Wednesday, October 25, 2017

Review - Turtles All The Way Down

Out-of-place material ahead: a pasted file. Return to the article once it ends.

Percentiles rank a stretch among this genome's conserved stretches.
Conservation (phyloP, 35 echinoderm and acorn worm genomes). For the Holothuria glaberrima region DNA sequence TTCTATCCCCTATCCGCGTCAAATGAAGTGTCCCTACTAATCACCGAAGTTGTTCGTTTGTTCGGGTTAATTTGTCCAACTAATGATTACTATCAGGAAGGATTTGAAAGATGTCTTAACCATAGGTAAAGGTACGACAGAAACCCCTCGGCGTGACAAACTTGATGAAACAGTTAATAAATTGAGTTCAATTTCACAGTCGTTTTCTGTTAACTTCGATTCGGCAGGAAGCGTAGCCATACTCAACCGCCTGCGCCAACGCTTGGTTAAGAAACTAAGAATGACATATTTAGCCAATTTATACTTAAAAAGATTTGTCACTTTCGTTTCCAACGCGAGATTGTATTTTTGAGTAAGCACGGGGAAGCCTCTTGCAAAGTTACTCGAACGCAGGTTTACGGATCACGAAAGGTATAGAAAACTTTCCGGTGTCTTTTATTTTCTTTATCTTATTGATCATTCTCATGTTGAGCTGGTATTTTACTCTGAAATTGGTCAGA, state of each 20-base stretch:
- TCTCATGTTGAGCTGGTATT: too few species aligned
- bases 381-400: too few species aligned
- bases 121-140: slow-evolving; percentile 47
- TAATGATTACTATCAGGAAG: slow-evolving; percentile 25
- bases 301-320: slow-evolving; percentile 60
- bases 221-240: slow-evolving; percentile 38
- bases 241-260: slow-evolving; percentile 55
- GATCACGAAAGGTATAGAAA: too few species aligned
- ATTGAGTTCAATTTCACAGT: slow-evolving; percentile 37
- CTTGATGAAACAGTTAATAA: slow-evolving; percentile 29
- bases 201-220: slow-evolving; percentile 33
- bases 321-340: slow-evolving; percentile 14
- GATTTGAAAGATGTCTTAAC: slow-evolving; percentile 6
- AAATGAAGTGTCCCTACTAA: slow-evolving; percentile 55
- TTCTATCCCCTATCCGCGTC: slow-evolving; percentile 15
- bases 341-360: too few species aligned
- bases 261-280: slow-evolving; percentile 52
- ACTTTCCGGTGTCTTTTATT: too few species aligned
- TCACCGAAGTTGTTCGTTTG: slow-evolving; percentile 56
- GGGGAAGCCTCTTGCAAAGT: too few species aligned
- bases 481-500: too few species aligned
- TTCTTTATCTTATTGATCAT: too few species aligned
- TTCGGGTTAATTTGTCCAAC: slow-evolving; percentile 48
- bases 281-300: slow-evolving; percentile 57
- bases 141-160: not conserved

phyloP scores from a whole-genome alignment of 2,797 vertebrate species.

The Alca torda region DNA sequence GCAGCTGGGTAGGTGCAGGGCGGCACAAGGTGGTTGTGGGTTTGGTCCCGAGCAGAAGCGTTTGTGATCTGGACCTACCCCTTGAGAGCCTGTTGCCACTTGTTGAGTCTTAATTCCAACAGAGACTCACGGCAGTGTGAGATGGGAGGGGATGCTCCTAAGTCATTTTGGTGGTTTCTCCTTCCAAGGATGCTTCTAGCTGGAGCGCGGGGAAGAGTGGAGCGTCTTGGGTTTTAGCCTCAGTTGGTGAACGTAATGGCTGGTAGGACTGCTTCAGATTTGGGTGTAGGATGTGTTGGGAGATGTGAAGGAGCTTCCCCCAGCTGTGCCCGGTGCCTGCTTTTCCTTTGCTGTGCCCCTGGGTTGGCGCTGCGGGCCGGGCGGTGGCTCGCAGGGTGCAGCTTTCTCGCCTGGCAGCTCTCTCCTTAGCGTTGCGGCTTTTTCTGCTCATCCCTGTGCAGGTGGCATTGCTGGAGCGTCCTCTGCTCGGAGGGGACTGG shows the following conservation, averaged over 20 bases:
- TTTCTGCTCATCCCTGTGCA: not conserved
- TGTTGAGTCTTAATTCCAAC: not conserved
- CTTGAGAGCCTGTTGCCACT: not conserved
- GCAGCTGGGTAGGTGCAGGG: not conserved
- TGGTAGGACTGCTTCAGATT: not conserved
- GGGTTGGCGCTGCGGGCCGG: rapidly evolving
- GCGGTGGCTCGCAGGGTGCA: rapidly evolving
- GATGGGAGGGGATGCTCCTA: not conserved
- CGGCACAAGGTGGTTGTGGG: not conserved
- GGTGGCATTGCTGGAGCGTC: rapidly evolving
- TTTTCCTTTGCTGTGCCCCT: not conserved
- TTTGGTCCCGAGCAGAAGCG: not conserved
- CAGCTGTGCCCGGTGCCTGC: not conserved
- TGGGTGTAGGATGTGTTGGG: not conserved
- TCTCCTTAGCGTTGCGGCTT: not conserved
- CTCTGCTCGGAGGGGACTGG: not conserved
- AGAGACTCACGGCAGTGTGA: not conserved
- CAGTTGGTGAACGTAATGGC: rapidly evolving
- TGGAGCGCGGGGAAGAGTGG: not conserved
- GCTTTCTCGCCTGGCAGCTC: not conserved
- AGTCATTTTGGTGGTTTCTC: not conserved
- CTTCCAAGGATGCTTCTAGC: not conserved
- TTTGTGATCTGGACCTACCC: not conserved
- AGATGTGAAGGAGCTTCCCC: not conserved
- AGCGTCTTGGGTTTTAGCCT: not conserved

At points while reading "Turtles All The way Down" I worried if John Green was going to be okay. It's not a memoir, but it's written from and about his own experiences. The protagonist, a sixteen year old girl named Aza, says (on page 261) that people "talk like there's a bright line between imagination and memory" when there's barely a line at all. I imagine Green's voice when Aza says, "I remember what I've imagined and I imagine what I remember."  There's an unacknowledged thin line between fiction and memoir, and this book presents a raw and real revelation of who it's author is in his insides. I don't want to give away lines or plot but to simply say that this book is unusually well written. You're going to hear a lot of people saying that Green successfully puts words to pain in a way that hasn't been done before.  It's true.  This book is going to resonate for a lot of people and it's going to spark talk about how real and prevalent mental health concerns are.  Since the book's publication two weeks ago I've been reading up on it and i think the New York Times reviewer got it right in calling this book astonishing.  Read it and then let's talk about it.  Do it before its words are on tee shirts and your non reader friends are talking about the movie.  Read this book now.


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